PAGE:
COVID-19: promising treatments begin to emerge

While the majority of patients infected with COVID-19 will not require treatment, there is new hope for those that do go on to become seriously ill.

A few treatments developed for other illnesses are showing promise, says Clinical Microbiologist and Infectious Diseases Physician Dr Bernard Hudson.

“The biggest problem with this outbreak is that people are scared. They think ‘if I get sick there’s nothing that I can be treated with’. That’s not the case. We are entering a phase where we’ve got a bit more information and we can reassure people that there is some treatment.”

According to a soon-to-be-released paper, malaria treatment hydroxychloroquine has been found to be more potent than chloroquine in inhibiting COVID-19.

Chloroquine and hydroxychloroquine interfere with the acidification of the lysosomes and some of the membrane systems inside the cell, according to Dr Hudson.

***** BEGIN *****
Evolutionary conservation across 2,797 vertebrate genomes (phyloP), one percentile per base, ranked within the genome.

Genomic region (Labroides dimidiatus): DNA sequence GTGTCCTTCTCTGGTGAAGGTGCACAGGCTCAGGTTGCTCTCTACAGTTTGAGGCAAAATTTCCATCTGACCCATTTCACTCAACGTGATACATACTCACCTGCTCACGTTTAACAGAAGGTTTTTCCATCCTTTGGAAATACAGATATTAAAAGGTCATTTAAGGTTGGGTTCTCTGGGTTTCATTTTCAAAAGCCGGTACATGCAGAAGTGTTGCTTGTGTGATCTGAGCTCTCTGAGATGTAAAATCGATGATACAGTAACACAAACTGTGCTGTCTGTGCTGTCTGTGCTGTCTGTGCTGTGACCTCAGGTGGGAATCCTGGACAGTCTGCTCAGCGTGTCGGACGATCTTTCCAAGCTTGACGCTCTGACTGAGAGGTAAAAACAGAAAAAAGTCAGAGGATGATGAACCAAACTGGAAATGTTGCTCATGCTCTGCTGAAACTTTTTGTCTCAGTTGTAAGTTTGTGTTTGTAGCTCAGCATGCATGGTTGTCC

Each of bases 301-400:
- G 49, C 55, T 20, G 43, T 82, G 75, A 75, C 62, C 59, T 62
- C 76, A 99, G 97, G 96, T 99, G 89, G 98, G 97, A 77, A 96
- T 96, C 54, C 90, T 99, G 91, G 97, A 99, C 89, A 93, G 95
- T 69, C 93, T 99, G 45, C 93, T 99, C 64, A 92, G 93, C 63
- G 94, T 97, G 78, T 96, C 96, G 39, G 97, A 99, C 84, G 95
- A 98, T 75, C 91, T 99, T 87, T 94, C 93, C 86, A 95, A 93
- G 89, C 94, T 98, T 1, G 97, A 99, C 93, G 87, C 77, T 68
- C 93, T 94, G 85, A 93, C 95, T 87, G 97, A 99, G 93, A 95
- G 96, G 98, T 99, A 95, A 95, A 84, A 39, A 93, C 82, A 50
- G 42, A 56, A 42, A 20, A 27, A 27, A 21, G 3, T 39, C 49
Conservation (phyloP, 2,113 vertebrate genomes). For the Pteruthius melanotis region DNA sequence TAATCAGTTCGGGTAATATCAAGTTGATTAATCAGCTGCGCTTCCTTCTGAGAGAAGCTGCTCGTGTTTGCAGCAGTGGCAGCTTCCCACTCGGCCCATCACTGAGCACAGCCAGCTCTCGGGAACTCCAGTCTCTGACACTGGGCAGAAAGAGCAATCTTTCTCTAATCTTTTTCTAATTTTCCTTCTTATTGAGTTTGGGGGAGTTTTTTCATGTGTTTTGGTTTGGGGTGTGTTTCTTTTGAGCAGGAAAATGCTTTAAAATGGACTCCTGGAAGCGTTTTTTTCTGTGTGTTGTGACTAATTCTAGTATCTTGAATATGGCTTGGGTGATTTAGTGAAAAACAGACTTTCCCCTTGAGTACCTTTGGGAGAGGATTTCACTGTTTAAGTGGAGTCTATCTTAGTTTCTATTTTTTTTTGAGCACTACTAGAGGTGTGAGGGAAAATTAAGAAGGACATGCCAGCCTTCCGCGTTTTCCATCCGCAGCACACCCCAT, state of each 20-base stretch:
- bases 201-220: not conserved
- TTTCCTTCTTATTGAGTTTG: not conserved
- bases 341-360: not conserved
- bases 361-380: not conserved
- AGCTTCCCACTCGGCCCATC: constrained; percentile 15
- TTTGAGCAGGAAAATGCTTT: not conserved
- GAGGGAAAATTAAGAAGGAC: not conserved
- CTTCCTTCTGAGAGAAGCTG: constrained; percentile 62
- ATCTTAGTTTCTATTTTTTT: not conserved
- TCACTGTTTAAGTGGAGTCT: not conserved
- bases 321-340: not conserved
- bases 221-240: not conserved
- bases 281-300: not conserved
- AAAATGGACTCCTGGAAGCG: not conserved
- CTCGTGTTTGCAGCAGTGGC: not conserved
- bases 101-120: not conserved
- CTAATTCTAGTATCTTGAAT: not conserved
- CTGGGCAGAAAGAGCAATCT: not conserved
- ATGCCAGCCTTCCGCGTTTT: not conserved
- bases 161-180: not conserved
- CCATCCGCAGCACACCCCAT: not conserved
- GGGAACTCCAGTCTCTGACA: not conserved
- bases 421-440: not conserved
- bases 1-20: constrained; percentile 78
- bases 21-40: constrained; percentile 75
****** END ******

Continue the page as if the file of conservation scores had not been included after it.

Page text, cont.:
“They thought well, maybe this would work for SARS. And in fact in vitro it does actually inhibit replication of the SARS coronavirus. And the good thing is, is this is at clinically-achievable concentrations.”

In the last year since this virus turned up, he says, chloroquine and hydroxychloroquine have drawn interest and it helps that they have been in use for 50 years or more.

“So it has been put forward that hydroxychloroquine or Plaquenil is a widely available drug that has both anti-inflammatory activities and antiviral activities and appears to be more potent than chloroquine at inhibiting the SARS coronavirus. In some of the places where they’ve had significant outbreaks, including both China and Italy, it has actually formed part of the treatment for people who need treatment.”

“The biggest thing to remember is that most people do not need treatment. We’re still trying to work out who needs treatment, both clinically, biochemically or on imaging. The drug Remdesivir or Kaletra (lopinavir/ritonavir), an HIV drug… you would probably combine that with Plaquenil, and that’s the way most people are thinking.”

See the full lecture here>>

Send this to a friend